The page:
The cry of the hawk, reaching my ears even through the closed windows of my house, reminds me instantly of my grandparent’s house.
My grandfather built his house on the side of a tall, tall hill, at the end of a street, at the edge of the woods.
My sister and I would climb up the grassy hill, and run down it, screaming like the little girls that we were. My parents and grandparents would sit outside on the large wooden deck watching us. Once, I stared screaming in more of a scared way than an excited way. I saw a black snake slithering in the grass. He was going sideways as I was going down.
The trail in the woods led to a little creek that trickled here and there. The water was always icy cold, even in the summer. Further on, an old abandoned car rusted away. My sister and I always wondered how a car could get into the middle of the woods and be forgotten.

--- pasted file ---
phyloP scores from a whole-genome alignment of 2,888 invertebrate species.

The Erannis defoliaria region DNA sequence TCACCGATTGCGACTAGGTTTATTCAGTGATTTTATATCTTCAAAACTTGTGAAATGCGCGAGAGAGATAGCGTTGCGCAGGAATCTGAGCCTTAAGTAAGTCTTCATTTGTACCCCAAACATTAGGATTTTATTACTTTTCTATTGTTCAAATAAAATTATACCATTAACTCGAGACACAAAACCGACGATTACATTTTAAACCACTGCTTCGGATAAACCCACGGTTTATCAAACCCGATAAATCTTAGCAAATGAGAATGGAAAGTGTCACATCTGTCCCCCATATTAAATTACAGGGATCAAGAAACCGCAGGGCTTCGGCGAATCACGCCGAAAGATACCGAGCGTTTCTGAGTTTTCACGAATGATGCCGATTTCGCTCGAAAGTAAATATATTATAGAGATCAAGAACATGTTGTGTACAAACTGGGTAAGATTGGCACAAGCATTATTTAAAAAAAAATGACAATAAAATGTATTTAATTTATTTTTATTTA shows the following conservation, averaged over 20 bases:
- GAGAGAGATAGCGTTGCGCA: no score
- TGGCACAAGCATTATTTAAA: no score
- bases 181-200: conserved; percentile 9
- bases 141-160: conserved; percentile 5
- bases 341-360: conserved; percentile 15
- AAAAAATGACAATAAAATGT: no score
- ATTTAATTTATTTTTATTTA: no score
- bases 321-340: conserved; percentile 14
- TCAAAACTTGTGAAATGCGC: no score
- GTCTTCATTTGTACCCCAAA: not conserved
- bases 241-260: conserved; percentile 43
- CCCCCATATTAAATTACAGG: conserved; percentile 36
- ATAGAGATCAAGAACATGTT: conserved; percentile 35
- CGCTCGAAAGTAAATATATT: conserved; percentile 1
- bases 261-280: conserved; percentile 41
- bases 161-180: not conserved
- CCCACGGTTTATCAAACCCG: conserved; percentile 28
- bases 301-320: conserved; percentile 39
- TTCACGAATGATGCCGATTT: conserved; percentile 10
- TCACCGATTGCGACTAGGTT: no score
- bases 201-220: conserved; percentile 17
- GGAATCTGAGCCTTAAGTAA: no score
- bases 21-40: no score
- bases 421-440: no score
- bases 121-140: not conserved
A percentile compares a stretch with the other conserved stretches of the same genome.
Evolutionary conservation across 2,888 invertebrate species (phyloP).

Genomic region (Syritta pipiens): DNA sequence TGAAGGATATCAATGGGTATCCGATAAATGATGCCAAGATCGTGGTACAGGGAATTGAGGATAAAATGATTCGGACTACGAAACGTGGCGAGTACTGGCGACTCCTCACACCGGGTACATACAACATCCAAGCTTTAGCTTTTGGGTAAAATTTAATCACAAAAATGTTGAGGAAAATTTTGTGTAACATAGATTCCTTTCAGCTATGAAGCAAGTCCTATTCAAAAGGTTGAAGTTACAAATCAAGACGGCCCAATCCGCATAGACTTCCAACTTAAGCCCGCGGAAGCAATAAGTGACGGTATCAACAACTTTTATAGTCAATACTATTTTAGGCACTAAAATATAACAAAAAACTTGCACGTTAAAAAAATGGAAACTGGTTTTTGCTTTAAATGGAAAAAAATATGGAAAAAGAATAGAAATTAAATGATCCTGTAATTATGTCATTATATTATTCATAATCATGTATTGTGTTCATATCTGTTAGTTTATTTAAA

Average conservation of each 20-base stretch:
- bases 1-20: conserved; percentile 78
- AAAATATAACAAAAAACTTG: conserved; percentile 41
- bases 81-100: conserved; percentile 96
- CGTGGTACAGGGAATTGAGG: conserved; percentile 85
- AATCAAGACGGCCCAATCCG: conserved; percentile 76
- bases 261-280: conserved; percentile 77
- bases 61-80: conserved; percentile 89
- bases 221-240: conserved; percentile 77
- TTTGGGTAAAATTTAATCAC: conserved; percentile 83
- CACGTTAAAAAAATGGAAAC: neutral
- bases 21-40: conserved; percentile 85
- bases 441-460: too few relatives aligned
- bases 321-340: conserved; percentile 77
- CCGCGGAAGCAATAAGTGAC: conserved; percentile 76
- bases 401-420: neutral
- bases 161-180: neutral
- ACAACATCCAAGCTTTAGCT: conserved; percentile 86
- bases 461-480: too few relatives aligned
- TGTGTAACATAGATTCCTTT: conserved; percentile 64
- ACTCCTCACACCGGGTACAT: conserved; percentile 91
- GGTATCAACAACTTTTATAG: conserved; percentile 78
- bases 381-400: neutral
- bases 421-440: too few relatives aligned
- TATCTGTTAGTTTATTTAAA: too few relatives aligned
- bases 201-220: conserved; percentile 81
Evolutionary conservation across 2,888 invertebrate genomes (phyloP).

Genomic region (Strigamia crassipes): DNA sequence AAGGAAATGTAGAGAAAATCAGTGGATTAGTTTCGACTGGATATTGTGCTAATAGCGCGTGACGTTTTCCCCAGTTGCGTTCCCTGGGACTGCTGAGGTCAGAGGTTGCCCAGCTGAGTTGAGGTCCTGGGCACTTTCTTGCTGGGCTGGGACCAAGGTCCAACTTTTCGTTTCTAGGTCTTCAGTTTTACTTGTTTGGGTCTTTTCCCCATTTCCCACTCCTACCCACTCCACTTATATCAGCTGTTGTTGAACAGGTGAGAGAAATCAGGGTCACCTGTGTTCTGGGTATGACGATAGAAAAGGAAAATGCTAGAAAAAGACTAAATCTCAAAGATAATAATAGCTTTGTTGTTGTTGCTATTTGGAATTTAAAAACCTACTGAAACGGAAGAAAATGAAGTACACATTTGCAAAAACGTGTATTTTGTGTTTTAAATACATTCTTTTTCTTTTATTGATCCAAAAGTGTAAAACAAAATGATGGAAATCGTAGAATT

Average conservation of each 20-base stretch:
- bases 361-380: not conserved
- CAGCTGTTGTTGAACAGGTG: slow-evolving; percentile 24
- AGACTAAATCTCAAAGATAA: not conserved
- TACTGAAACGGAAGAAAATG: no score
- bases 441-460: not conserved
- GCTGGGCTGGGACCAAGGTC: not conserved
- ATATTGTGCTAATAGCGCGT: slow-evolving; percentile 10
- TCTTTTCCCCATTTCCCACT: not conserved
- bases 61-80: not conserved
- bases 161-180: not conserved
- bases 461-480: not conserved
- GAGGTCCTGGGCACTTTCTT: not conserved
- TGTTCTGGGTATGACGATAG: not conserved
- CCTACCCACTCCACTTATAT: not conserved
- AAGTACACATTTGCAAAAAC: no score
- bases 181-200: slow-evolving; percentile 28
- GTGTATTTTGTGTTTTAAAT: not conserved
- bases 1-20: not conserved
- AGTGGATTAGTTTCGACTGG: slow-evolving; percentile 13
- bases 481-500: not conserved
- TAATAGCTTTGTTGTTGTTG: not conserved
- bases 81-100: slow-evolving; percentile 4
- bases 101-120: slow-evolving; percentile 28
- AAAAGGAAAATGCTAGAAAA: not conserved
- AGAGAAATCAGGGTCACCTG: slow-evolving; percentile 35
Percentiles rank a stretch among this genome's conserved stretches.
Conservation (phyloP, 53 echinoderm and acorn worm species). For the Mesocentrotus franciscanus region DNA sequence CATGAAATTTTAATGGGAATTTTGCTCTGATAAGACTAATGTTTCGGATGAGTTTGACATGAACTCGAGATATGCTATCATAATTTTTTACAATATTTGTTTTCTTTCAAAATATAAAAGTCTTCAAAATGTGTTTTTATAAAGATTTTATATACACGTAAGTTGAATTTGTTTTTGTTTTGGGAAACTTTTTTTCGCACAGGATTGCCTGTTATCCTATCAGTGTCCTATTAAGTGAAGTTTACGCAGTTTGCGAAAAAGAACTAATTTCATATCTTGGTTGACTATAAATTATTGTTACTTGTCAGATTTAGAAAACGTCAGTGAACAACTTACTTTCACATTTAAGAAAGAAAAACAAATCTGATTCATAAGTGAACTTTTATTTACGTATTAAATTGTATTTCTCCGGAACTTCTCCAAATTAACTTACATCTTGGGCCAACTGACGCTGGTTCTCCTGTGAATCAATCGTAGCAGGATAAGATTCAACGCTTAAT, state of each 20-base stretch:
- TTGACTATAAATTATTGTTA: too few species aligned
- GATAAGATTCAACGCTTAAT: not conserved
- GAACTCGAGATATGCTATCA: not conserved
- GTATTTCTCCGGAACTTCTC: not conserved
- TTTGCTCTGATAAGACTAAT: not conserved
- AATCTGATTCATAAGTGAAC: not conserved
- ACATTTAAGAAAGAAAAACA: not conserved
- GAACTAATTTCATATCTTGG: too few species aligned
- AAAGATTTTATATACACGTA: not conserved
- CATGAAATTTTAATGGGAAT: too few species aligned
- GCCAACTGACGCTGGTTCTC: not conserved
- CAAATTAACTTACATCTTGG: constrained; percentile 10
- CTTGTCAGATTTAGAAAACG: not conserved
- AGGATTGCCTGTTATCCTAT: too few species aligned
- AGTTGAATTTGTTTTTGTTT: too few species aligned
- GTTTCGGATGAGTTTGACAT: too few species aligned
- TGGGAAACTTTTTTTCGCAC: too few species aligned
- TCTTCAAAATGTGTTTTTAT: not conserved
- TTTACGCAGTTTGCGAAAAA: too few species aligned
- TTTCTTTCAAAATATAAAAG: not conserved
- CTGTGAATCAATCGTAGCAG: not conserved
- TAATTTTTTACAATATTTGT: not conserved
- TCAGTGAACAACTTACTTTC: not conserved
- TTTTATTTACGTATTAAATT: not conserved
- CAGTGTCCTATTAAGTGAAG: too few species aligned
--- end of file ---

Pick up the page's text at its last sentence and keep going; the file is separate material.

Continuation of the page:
And always, by the grassy meadow or up on the hill, I would hear the cry of a hawk.
This summer, we often spotted a small hawk in our suburban yard. Because of its striped tail feathers, we think it is a Cooper’s Hawk. He is small, and seems to be rather foolish. We saw him once chase a squirrel, with no chance of actually catching it. The nest he built for his mate was rather flimsy. Twigs kept falling down to the ground and an actual, solid nest never materialized.
Just the other morning, I heard his shrill hawk cry again. Fierce and independent sounding, not foolish at all.
I hope that hawk is growing more mature, so he can start doing his job around here and catch those dang mice.